The next step is to get connected. My mother and grandmother belonged to a group called The Union Club. Women from the neighborhood would meet the first Wednesday of every month. Sometimes they had a speaker. Other times they just ate, talked and prayed together. For those who don’t live in such a neighborhood, consider making such a group. Take a copy of Titus 2 to the pastor of your church and ask his help in forming a group. The scripture in Titus 2 is very clear: the older women of the church, women who have learned how to make marriage work, are to counsel and pray for the younger women. God gives the same command to men.”
“If one person falls, the other can reach out and help. But someone who falls alone is in real trouble!” (Ecclesiastes 4:10). Turning to friends in the church is an important part of God’s help.
In short, miracle helps for marriage include the following:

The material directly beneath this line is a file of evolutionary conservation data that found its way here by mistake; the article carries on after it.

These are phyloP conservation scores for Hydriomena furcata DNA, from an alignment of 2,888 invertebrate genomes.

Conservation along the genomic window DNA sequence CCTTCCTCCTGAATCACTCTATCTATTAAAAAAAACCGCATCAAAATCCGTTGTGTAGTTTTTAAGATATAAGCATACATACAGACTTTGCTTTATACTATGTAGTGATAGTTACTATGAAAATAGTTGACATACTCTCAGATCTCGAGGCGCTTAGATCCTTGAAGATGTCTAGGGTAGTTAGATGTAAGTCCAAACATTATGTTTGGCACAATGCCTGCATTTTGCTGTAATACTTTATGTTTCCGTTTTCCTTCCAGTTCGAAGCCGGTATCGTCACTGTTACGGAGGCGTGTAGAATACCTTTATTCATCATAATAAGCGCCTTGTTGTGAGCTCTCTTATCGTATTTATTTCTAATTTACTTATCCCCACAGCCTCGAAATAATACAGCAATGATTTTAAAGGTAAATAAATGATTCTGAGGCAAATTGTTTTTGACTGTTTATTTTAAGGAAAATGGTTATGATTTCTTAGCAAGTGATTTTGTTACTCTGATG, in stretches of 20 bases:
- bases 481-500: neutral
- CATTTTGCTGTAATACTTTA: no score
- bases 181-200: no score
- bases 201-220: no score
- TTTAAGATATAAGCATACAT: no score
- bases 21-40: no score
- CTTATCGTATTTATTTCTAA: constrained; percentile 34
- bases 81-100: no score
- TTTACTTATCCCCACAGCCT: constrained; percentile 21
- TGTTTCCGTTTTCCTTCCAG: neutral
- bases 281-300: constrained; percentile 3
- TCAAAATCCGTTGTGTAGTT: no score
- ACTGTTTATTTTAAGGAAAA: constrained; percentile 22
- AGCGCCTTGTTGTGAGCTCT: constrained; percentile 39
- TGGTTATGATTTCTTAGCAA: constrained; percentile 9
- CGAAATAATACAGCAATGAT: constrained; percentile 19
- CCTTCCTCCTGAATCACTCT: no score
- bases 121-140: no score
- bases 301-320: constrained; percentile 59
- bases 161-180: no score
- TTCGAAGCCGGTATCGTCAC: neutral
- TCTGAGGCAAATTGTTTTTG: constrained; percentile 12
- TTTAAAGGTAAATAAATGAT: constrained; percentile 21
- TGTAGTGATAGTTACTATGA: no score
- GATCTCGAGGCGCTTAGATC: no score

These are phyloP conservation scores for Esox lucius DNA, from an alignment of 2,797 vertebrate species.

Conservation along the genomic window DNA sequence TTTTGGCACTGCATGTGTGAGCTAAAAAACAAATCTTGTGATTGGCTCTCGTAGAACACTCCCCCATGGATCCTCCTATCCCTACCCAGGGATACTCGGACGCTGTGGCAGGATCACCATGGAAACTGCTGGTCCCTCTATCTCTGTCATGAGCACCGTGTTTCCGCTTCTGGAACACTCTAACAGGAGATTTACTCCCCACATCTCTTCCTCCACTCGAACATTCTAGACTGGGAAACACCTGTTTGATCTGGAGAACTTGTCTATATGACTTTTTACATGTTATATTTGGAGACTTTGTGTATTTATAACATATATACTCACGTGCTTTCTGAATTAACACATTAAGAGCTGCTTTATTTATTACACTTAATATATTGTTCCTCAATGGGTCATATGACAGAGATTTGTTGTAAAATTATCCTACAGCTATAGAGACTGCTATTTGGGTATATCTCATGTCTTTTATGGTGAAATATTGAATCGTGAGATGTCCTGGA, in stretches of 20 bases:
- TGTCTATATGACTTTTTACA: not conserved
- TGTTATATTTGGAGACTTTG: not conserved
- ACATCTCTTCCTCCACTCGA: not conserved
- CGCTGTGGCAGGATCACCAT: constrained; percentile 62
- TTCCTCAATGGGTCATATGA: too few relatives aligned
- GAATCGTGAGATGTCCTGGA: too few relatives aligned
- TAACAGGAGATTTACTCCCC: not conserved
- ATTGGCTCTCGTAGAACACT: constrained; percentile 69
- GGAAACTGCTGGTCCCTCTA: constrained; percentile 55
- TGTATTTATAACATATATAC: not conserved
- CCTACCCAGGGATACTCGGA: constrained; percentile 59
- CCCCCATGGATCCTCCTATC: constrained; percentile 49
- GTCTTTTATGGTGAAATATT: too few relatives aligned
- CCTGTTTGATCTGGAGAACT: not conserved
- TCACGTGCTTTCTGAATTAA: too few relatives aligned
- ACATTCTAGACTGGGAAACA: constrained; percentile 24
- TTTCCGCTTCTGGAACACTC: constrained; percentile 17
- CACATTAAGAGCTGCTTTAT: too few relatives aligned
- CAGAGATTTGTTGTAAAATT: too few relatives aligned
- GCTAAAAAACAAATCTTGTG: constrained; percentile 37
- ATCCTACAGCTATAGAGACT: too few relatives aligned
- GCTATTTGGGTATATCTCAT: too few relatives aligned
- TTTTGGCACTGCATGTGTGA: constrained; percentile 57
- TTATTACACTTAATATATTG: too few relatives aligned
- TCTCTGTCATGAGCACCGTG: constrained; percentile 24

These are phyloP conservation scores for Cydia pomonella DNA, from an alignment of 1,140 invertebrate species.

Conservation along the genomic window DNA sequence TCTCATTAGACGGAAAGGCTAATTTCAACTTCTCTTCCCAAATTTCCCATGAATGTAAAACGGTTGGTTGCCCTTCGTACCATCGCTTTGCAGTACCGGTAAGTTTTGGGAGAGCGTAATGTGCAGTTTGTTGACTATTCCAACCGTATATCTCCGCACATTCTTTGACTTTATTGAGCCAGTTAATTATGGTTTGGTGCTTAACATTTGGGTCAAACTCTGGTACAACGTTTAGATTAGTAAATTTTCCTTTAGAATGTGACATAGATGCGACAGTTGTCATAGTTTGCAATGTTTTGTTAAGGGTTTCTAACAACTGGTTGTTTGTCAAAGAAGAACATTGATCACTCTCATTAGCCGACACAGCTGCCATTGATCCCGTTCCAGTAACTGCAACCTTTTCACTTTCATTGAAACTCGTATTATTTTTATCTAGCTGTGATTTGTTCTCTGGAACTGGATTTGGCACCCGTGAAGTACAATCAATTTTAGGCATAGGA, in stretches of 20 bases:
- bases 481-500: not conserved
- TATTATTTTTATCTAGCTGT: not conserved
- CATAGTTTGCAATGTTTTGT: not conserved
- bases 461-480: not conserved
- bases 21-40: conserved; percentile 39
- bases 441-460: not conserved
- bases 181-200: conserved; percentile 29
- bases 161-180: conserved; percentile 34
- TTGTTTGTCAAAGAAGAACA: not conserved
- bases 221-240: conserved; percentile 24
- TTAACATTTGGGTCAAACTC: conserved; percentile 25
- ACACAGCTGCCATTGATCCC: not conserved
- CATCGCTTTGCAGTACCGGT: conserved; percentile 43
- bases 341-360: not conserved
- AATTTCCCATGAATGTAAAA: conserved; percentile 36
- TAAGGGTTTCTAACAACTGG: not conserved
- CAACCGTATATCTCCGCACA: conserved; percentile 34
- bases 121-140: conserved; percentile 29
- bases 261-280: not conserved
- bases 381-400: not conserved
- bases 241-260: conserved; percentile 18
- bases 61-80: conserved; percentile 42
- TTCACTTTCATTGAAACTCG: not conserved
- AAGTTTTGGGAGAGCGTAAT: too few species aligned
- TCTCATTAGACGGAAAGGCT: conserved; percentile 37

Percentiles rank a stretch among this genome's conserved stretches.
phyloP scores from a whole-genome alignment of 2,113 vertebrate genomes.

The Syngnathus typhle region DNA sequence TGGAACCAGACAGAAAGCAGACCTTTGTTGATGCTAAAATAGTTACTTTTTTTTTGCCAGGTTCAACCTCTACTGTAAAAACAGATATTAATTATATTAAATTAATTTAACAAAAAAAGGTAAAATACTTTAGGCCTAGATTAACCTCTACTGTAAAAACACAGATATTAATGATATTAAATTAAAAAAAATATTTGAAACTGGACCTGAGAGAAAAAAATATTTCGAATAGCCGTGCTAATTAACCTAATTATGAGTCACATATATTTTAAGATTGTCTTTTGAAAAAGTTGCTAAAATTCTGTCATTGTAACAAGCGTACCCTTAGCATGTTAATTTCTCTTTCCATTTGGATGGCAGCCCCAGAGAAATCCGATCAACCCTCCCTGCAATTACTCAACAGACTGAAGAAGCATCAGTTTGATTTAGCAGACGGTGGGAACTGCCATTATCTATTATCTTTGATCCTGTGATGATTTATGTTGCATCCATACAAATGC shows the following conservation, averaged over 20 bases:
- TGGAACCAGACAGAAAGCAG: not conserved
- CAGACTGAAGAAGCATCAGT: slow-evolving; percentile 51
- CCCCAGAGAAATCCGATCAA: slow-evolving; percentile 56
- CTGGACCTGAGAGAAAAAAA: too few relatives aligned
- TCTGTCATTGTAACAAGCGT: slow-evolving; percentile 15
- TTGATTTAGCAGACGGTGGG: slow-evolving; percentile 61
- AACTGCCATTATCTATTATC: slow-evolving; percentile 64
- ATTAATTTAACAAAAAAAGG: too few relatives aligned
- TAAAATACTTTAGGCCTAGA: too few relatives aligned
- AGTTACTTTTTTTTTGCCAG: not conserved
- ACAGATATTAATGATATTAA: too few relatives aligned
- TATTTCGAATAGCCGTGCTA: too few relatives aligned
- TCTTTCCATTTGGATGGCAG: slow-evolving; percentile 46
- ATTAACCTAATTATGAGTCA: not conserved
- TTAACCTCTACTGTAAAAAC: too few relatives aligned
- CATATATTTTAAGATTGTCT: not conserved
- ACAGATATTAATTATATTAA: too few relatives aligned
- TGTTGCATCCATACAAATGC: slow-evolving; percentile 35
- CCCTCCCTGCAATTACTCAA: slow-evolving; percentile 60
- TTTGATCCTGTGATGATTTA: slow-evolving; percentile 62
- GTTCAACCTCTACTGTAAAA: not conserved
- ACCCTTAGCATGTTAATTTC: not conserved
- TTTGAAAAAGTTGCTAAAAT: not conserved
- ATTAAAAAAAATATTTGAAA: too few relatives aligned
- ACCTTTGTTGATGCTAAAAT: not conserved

1. Love is not natural. It is supernatural.
Before criticizing your spouse, take the problem to God. Your partner is only human. Accept Christ’s help to transform hearts.
2. Replace criticism with affirmation.
The best, perhaps only, way to get rid of a bad habit is to replace it. Our favorite new habit is to catch your spouse doing something right instead of something wrong.
3. Be prepared.
Make a list of what you love about your spouse and rehearse some phrases that you can call on when things get tense.
4. Put yourself in your spouse’s position.
If you don’t learn to understand your partner, how could you hope to know how to love and pray for him or her?
5. Give your home a Bible makeover.
Place verses about the resounding beauty of love strategically around the home as reminders of God’s call and care.
6. Learn problem solving skills.
Anger doesn’t make problems go away, it just makes people leave you alone. Try to understand the cause beyond the behavior. A Christian counselor can help.
7. Get connected.
Find some people (in your church or community) to connect with so you can lift one another up.
J. Charles White is a retired Christian preschool teacher and a frequent volunteer at the Army’s Topeka, KS Citadel. He is also a web editor of bibleparent.com and teachustopray.com.